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2009-08-19 Expert: Alexander Dinerchtein Rate: (4)  2 ratings

Top Amateur Batooer Seo Jeongin leads "Group of Death"!

World Batoo League Season I

 Top amateur player Seo Jeongin emerged to lead Group C after a knockout victory against Teng Cheng of China in Round of 16 of the World Batoo League (WBL) Season I.

As Seo Jeongin, Park Jieun and Teng Cheng scored one win and one loss each, the fate of Group C will likely be decided depending on Lee Changho’s performance in the coming matches.

With 300 million won up for grabs as prize money (150 million won set for the champion), the WBL is a global competition of the strategic mind game – Batoo.

Matches are to be aired live on cable channel Ongamenet on Fridays (1:00 p.m.) and Sundays (9:00 p.m.) of August and Thursdays (1:00 p.m.) and Fridays (1:00 p.m.) of September and October.

 Seo Jeongin, a top amateur Batooer, has emerged as the No. 1 player of Group C, dubbed the "Group of Death," in the Round of 16 of the World Batoo League (WBL) Season I. He is competing with such prominent players as Park Jieun, Lee Changho and Teng Cheng.
 Seo, who suffered a regrettable defeat in the first match against “Yeojeonsa (Amazon)” Park Jieun (2:1) in the full-league competition that opened last week, conquered Chinese participant Teng Cheng in a 2:0 knockout match to emerge as the No. 1 of the group. On the other hand, Park’s enjoyable start with the victory against Seo was discolored with her defeat against Teng Cheng. As a result, Seo, Park and Teng Cheng all scored one win and one loss. But, at the moment, Seo is ranked at top since he gained more points by winning more sets. Consequently, the fate of Group C is to be decided depending on the performance of Lee, who has not yet played a match in the Round of 16.
 Seo dominated Teng Cheng, who joined the Round of 16 after crushing Korean professional player Park Jinsol in the Korea-China Round last May, without vacillation. He won the first set as he, though his hidden was completely blocked by the opponent, came from behind to record a draw (when a game ends in a tie in Batoo, the first attacker loses the game). In the second set, he took the initiative from the early stage and put the Chinese counterpart into the corner to have the opponent give up in the middle.

“As far as Batoo is concerned, I am not even scared of Lee Changho. A good Baduk player is not necessarily a good Batoo player,’’ Seo said right after the victory, letting off his confidence to advance to the quarterfinals. “I could not show 100 percent of my ability in the first match against Park, as I could not adapt myself to this new environment yet. But, I will not be under pressure in Batoo, as long as it is one from external environment.”

 On Aug. 14, in the meanwhile, Lee Jaewung,6p who has experienced the largest number of games among professional Batoo players earned his first victory in Group B against Sohn Changho, a Korean player who topped the amateur seed competition.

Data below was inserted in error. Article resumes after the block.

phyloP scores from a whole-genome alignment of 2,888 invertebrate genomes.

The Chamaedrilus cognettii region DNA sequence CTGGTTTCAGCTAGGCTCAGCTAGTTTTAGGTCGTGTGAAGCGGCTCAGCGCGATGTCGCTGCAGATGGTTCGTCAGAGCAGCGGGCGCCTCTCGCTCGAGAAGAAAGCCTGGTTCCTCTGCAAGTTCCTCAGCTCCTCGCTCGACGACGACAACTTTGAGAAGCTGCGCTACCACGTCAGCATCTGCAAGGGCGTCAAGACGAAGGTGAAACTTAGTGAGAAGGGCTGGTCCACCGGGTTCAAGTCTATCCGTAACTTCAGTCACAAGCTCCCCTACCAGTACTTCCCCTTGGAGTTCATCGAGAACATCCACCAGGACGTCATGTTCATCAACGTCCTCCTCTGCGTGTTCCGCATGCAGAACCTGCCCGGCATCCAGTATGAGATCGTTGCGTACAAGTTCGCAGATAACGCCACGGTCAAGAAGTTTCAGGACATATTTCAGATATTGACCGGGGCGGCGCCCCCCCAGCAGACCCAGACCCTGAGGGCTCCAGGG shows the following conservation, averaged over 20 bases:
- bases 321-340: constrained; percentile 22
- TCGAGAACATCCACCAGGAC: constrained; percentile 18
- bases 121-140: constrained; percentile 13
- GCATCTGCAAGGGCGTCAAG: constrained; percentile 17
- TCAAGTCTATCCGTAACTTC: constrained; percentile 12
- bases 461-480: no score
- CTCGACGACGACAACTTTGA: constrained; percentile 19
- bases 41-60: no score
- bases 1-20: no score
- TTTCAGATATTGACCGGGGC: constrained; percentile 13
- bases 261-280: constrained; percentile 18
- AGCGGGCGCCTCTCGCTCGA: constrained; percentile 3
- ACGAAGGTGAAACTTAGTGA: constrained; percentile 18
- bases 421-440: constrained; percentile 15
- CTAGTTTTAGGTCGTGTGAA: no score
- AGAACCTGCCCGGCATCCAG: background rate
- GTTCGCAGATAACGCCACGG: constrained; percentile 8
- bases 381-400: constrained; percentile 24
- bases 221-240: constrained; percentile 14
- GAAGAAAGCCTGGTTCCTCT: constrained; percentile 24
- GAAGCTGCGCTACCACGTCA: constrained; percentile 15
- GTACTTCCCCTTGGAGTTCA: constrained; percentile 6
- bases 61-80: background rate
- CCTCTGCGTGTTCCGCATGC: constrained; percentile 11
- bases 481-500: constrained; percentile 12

Players are playing “best two out of three” series in each of the four groups in the Round of 16 full-league competitions of the WBL Season I, where a total of 300 million won is up for grabs (half of the total prize money set for the champion). All the matches are staged at the e-Sports Stadium of iPark Mall in Yongsan, central Seoul.



2010-02-18 10:02

Good collection of Batoo videos
2009-09-25 07:09
Hi, gocchisama
I tried it, but my score is not good. Only near 50%
Still I don't know some rules and strategies.
1d ( DE ) 2009-09-24 10:09
Ive seen some Batoo matches on Arirang (Korean TV). Its played on an 11x11 board,

Each player sets 3 stones down as "base" before play begins, not knowing where the opponent plays his. Then both bases are revealed. Capturing a base stone is worth additional 5 points. Players bet komi for going first (this can be worth more or less depending on position of base stones in relation to each other.)

There are -5 (on 3-3) and +5 points (on 6-1) on the board, if you play a stone there you get the bonus or the penalty. This can be tricky but should be no problem for a decent go player.

The most interesting feature is the one "hidden" stone each player has. The opponent has a "scan" to try to find it, but he can only scan one intersection. This doesnt take up a move. A hidden stone can lead to a complete turnaround of the game if not countered. If there are only two big threats on the board, you can scan one and defend the other if you didnt find the hidden stone, but if there are 3 or more threats its more about luck. I can see a high level amateur beat a pro easily due to this luck factor.
1k ( FR ) 2009-09-01 07:09
you know how to play Batoo,dinerchtein?

is it really similar to go?Because i didn't really understand the rule about batoo at all,seems too difficult at first

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